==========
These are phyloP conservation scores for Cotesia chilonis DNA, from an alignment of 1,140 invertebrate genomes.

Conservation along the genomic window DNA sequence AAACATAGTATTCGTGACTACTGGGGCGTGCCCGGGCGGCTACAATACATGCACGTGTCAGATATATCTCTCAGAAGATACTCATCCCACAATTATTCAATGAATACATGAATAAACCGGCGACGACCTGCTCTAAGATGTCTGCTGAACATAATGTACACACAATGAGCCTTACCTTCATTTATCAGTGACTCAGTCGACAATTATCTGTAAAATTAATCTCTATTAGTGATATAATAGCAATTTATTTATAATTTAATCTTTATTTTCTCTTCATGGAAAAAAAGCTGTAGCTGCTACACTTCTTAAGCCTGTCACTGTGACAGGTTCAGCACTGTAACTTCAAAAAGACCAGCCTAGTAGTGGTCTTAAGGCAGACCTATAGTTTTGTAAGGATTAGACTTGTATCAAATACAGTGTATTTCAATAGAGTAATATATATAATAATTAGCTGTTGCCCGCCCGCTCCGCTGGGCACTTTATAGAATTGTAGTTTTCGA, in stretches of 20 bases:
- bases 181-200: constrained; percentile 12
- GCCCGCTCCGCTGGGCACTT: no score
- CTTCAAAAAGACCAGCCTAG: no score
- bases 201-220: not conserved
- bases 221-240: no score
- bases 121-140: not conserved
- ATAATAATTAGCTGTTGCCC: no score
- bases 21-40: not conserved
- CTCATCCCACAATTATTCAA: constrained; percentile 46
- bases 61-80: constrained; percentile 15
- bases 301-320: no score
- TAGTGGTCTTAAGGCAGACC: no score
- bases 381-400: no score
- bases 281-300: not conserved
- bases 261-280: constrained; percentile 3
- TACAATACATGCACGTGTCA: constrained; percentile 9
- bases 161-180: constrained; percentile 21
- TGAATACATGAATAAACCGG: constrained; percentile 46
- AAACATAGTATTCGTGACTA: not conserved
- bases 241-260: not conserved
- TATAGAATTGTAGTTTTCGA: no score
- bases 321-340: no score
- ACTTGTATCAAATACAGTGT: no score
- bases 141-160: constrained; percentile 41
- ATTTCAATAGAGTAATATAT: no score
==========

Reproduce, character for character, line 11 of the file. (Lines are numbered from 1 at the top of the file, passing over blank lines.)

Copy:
- CTCATCCCACAATTATTCAA: constrained; percentile 46